Filing for bankruptcy can be a powerful tool for debt consolidation and relief. It can help you get out from under the financial burden weighing you down. If you’re considering filing for bankruptcy, you may be wondering whether you should file Chapter 7 bankruptcy or file Chapter 13 bankruptcy. The right choice depends on your current income, assets, debts, and your future financial goals.
What are the Major Differences Between Chapter 7 Bankruptcy and Chapter 13 Bankruptcy?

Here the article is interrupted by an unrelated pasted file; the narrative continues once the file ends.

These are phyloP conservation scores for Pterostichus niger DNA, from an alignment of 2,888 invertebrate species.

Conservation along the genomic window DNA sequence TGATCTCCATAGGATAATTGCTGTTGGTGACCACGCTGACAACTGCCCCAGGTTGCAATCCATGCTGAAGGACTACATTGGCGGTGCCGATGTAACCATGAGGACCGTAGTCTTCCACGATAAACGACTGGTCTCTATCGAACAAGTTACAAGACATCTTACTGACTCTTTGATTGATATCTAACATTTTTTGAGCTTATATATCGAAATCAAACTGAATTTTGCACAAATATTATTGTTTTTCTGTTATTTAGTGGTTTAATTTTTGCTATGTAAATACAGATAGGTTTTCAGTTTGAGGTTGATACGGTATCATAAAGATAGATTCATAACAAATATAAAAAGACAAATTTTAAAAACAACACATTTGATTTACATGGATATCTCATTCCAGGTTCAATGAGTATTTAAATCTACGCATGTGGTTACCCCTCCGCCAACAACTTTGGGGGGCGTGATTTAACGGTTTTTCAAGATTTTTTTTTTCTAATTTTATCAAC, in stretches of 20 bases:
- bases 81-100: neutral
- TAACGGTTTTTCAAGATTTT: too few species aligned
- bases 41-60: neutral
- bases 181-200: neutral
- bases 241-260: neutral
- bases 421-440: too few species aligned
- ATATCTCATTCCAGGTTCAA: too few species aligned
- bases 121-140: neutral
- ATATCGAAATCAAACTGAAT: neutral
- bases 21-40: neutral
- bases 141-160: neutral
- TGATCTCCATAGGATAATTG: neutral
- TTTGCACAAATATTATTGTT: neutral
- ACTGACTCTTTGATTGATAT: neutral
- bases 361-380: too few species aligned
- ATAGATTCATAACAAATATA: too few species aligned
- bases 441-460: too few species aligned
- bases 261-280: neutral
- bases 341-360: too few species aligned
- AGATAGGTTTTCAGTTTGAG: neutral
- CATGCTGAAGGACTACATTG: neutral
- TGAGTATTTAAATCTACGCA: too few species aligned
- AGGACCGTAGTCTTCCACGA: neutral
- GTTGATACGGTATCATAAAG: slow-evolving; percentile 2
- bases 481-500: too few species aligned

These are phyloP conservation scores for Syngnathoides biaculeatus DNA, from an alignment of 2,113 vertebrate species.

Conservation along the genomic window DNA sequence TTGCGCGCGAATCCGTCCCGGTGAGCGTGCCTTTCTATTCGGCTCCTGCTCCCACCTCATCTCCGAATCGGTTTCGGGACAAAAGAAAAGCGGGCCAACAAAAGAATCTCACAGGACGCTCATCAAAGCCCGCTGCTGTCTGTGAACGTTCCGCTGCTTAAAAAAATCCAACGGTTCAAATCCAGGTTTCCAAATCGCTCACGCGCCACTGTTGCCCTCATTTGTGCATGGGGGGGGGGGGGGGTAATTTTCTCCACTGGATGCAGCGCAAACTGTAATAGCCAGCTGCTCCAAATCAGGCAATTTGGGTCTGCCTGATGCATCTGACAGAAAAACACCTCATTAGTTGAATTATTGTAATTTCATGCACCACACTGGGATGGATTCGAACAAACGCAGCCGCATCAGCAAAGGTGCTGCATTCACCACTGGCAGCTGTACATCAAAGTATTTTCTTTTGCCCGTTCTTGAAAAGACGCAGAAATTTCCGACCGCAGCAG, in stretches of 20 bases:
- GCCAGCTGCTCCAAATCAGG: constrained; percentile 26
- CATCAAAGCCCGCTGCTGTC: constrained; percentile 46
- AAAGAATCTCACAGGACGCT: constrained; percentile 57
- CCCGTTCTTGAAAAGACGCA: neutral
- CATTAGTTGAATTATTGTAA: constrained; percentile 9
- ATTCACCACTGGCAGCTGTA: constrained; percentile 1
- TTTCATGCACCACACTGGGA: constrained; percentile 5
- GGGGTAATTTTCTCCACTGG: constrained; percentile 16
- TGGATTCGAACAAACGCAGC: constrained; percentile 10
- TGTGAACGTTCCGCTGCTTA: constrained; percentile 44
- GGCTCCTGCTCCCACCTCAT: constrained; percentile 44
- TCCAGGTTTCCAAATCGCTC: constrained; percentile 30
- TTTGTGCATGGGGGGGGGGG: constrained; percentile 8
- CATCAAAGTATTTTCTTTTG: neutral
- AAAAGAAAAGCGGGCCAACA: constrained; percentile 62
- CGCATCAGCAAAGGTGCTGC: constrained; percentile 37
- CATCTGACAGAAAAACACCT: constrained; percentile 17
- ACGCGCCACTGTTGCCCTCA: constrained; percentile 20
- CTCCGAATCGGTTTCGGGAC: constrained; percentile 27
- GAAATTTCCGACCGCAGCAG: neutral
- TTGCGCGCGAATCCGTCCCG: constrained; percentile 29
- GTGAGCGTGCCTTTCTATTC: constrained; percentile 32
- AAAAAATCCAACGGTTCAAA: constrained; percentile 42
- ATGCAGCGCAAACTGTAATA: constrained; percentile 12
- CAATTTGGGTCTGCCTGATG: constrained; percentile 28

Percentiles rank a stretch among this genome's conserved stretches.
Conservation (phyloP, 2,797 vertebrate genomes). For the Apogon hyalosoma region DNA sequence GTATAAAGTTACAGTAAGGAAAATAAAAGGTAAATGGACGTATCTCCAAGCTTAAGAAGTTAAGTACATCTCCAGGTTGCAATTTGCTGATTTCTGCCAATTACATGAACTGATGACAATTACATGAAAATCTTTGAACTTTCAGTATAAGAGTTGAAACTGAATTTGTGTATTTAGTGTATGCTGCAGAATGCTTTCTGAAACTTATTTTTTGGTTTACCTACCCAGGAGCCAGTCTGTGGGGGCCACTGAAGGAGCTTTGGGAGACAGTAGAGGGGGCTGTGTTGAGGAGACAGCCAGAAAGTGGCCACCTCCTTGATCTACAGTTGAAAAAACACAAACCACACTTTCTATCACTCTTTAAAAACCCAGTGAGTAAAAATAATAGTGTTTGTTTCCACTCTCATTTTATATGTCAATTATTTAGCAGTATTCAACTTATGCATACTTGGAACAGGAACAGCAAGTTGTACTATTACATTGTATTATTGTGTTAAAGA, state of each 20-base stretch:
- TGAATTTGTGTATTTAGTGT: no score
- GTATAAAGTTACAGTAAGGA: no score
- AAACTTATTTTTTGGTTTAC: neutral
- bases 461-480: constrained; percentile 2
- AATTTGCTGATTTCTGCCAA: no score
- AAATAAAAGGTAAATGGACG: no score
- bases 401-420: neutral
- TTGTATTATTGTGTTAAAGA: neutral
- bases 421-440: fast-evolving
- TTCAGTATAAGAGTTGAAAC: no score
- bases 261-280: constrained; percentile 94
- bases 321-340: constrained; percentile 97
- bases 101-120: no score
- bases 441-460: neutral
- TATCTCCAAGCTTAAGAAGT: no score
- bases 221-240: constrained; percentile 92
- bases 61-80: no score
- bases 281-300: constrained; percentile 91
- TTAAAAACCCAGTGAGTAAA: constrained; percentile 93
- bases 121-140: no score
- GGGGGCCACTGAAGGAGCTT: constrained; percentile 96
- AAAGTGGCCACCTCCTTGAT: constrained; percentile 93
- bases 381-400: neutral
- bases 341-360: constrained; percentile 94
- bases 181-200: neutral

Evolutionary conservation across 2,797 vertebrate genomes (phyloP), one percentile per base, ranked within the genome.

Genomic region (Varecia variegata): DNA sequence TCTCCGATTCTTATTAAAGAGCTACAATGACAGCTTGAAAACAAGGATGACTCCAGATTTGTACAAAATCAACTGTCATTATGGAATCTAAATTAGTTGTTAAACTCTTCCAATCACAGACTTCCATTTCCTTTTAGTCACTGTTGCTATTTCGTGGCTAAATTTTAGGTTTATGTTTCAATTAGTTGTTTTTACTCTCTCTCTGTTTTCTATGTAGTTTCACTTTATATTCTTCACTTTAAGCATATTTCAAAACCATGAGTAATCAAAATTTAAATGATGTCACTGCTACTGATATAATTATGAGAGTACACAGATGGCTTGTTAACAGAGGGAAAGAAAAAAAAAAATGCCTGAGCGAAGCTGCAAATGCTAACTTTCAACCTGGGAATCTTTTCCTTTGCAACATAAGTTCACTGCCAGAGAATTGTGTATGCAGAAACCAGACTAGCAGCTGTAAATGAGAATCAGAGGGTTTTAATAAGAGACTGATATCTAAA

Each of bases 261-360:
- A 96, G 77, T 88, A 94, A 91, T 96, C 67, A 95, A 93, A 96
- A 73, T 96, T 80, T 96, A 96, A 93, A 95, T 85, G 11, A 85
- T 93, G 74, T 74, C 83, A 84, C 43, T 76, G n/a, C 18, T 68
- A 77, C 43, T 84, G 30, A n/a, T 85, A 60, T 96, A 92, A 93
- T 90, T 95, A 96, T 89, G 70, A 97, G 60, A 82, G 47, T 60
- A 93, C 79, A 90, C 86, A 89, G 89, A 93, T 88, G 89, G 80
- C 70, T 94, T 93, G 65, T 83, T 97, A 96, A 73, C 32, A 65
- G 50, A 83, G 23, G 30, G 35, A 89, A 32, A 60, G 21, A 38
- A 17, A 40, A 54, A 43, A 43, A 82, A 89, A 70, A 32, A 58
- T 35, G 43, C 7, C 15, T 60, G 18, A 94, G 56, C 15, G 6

Chapter 7 bankruptcy can be a relatively quick way to wipe out general, unsecured debt like medical bills and credit cards, and it requires no repayment. It is designed for people with little to no disposable income available to pay back debt. Although it wipes out most debts, it doesn’t clear particular types of debt such as taxes, student loans, or unpaid child support and alimony. When you file Chapter 7 bankruptcy, your nonexempt property is sold to pay back your creditors. The “means test” will help determine if you’re eligible to file Chapter 7 bankruptcy. If you make more than the median income of your state and have some disposable income to pay off debt you may be forced to file Chapter 13 instead.